Your condition vs. the day-to-day –
I’d call this coping. Getting through the day for work and home is part balance and part distraction. We need to have balance and to know when we are pushing beyond our limits, to understand what our limits are and still manage to get all the things done we need to do. Such necessities as work require enough distraction to keep our focus on the physical health so we can get through the day.
And I get through the weekday by day trying to not dwell on the past or think about the future.
Your condition vs. technology –
Working on a computer all day under fluorescent lights is nota good thing for migraines. However, I have ways around that with FL-41 specs. So the technology to counter technology. At home I use F.lux, a program, on my computer to make the light softer and anti-blue light, so migraine friendly. There are apps I use to track my pain and for meditation. I am all for technology. And for ways to get around technology so I can use it.
Your condition vs. misconception –
Ah, the stigma how I hate it. I don’t mention fibromyalgia to anyone really because what people know about it is very little and it is often mocked as a pseudo-disease that enables people to go onto disability rather than the complex syndrome it is. So if I explain my health condition I tend to explain the syndrome first and then add the name. With migraines it is a different story. Many people understand what a migraine is, but cannot comprehend how I can function with chronic ones… because they cannot understand the process we all go through to cope with chronic pain such that we tolerate a great deal of pain regularly and only have a hard time hiding or functioning with worse pain. I find it odd that people think that just because I am ill I should act sick all the time and all ‘woe is me’. That somehow laughing, which is a great way to mask the pain as less than it is, suggests I am not in pain at all. Then I have strong issue with employers and work insurance companies that define disability as an obvious physical impairment such that pain itself is not a disability, which means it does not qualify for long-term leaves of absence or any real effort on the employers part to compromise with work conditions… it is all or nothing with them.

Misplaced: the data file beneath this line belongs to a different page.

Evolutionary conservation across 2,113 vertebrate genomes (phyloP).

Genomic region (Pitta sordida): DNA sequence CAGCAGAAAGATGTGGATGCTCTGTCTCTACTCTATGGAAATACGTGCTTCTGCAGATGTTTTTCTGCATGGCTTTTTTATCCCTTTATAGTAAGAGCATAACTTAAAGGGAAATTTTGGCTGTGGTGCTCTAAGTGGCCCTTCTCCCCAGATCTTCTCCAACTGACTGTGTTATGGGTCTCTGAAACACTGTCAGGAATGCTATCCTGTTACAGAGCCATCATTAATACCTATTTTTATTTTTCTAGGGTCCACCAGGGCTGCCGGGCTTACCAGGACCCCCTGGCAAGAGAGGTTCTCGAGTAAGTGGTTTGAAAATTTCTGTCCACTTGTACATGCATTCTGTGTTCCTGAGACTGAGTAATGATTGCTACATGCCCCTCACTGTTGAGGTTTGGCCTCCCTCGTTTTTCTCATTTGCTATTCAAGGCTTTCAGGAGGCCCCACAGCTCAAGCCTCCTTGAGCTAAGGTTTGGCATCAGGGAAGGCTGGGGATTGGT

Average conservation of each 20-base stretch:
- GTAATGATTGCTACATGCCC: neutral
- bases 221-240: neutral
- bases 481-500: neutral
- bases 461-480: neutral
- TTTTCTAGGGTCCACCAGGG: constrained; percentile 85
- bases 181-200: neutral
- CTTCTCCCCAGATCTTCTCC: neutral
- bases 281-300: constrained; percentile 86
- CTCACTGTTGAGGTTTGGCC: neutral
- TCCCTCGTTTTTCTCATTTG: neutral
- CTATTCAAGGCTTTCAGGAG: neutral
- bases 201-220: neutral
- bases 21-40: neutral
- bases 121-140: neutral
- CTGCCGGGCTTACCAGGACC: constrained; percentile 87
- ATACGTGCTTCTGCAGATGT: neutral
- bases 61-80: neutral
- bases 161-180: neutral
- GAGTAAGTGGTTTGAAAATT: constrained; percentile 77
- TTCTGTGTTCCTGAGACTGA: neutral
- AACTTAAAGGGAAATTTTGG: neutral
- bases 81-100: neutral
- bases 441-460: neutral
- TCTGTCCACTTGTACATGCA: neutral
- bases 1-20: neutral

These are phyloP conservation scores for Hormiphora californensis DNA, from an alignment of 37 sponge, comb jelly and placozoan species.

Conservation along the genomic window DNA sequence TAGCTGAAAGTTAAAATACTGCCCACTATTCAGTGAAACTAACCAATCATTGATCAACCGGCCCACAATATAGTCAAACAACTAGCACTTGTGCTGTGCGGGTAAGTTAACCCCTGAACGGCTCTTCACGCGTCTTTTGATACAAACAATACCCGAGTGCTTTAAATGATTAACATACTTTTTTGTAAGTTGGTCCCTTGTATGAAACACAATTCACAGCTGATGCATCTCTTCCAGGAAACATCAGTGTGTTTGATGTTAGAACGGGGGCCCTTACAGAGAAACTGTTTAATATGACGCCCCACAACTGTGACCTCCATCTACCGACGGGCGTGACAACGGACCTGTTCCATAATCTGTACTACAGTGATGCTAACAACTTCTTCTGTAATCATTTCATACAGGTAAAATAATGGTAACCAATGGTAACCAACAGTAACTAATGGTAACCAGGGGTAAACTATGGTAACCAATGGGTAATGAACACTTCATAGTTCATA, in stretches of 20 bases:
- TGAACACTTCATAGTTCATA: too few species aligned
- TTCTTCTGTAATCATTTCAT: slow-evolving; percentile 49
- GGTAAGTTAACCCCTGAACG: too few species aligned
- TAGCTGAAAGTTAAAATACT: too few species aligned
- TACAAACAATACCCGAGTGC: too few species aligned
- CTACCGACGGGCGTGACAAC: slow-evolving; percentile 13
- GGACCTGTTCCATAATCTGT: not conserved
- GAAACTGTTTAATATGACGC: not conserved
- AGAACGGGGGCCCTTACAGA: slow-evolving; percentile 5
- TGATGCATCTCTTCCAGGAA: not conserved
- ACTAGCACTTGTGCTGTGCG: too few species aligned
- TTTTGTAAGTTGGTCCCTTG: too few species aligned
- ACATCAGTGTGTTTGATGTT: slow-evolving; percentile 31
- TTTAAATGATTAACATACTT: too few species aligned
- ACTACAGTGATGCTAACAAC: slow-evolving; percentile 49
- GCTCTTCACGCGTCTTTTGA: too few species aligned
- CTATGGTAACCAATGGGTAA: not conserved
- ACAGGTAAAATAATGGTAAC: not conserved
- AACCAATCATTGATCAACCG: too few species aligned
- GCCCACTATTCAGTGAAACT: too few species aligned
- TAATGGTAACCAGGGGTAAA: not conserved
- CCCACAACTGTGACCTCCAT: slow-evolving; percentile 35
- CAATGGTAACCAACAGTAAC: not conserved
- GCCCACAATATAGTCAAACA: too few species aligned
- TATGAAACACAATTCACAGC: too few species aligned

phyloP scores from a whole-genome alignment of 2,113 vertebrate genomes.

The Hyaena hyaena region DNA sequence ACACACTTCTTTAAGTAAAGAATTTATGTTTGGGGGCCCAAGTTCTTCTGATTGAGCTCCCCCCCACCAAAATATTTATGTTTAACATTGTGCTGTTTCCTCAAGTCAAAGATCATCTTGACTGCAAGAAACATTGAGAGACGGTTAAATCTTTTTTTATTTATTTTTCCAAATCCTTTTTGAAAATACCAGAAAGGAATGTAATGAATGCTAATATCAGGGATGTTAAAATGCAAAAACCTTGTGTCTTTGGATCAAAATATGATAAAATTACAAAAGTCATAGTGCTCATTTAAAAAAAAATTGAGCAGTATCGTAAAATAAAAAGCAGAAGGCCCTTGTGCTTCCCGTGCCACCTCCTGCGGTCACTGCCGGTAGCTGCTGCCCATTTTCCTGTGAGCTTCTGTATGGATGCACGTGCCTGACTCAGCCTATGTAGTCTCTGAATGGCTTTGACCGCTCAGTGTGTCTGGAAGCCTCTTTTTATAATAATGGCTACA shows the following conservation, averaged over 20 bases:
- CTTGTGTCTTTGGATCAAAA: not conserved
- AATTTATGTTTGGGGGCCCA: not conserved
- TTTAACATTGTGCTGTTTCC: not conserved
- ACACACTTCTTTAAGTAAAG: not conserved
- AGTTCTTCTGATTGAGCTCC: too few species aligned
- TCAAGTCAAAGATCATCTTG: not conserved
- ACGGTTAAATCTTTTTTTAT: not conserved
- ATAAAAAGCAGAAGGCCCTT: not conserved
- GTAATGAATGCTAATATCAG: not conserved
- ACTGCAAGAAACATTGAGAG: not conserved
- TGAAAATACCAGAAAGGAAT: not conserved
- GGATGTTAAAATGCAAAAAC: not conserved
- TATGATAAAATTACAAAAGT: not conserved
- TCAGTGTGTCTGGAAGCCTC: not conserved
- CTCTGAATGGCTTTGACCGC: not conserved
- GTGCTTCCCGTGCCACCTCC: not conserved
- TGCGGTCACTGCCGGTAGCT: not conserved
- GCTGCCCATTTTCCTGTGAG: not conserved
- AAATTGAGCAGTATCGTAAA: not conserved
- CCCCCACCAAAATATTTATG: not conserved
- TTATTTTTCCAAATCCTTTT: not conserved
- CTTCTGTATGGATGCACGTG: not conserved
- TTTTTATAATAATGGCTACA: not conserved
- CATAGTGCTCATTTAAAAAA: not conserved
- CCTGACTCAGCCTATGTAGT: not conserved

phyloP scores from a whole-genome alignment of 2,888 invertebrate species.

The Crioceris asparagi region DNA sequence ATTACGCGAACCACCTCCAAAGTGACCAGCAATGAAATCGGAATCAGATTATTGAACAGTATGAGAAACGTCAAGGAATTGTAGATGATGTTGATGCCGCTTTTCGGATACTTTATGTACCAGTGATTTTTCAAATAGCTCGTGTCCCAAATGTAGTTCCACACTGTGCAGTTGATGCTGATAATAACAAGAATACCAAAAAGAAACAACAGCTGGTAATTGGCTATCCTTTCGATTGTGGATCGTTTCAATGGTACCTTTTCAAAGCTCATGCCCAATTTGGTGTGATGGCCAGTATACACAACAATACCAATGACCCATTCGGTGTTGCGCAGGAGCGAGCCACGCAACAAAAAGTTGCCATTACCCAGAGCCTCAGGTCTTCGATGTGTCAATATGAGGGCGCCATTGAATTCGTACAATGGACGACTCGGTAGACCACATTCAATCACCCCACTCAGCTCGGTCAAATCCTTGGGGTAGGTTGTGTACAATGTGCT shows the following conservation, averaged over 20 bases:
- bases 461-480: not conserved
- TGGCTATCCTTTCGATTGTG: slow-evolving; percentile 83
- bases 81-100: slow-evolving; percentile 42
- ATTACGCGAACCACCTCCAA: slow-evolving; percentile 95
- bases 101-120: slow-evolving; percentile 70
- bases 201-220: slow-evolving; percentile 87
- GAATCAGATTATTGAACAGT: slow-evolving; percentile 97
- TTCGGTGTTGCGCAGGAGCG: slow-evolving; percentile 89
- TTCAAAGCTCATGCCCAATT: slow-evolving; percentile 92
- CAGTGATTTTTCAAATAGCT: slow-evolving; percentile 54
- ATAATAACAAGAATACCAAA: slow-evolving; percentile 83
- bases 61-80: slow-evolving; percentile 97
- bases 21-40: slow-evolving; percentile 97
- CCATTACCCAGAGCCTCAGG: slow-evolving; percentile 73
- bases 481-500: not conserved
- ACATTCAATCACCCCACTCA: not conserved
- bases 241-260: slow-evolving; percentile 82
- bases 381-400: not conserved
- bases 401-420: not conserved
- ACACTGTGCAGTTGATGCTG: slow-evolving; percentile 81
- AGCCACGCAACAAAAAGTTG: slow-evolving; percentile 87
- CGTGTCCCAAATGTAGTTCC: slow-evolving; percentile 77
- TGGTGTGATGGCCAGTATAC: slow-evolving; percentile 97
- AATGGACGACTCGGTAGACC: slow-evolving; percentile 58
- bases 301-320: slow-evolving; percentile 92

Yes, we do not live in isolation… we always live in relation to others, our environment and our society. Every single one of those is changed by chronic illness in ways that even we do not always see the effects and consequences.